Chiropractic is the diagnosis and treatment of neuromusculoskeletal disorders – injuries or ailments of the nerves, muscles, bones, and joints. Chiropractors are doctors trained in these specific conditions, using diagnostic methods such as history taking, orthopaedic tests, assessing ranges of motion and joint function, as well as checking the various soft tissues and nerves. Treatment of diagnosed conditions can include physical therapy/rehabilitative exercise, soft tissue therapy, education, suggested lifestyle modifications, and joint and/or spinal mobilizations and adjustments.
Chiropractors must complete a minimum four-year doctorate degree and pass national board certification examinations in order to practice. In Ontario, chiropractors are regulated by the College of Chiropractors of Ontario, and must adhere to the Regulated Healthcare Professions Act.
What to Expect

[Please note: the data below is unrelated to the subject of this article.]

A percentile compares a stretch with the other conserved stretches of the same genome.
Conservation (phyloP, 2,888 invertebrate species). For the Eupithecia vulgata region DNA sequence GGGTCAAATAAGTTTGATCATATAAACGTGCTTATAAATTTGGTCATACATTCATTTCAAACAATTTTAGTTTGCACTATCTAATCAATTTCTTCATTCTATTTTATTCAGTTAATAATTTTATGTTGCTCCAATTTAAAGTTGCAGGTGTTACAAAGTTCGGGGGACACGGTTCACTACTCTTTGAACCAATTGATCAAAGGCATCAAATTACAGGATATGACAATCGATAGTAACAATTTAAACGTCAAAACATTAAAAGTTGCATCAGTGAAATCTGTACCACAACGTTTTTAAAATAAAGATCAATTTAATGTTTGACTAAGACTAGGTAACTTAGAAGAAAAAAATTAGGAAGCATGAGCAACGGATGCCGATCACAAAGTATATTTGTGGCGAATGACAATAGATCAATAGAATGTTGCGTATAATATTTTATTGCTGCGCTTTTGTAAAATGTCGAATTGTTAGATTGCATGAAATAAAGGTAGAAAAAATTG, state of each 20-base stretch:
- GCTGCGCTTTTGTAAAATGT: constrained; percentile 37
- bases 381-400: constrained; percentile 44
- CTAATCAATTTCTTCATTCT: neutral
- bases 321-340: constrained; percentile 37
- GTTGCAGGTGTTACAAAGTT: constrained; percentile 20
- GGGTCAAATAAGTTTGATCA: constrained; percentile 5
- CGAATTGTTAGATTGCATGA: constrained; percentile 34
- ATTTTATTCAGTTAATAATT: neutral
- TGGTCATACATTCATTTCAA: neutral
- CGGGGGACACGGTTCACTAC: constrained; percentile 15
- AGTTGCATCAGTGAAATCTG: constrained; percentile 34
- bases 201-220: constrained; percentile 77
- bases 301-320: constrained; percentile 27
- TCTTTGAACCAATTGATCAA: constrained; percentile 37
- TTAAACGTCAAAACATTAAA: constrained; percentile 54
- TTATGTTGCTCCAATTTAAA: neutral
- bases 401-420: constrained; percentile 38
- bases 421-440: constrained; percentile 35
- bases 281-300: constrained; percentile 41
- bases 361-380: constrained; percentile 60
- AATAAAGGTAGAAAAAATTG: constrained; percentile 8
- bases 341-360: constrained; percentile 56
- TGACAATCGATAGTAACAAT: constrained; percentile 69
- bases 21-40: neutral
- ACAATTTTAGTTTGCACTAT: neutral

During your initial appointment, your chiropractor will start with a health history to learn about your body, your health status, and your goals. Your chiropractor may ask questions regarding aggravating or relieving movements for your complaint or issues, as well as what medications or supplements you are taking, previous or ongoing health conditions, your family history, and general lifestyle. Following that, your chiropractor will perform a physical examination to determine the cause of your complaint and overall body function, which will consist of performing different movements, orthopaedic tests, checking your ranges of motion, and assessing different muscles and joints. After determining the diagnosis, your chiropractor will review their findings with you, and suggest a plan of management, which can include physical therapy/rehabilitative exercises, stretches, soft tissue therapy, joint mobilizations and adjustments, symptom management strategies, as well as resources for additional healthcare measures if needed. Your chiropractor will also discuss expectations regarding frequency and timeline with regards to your condition.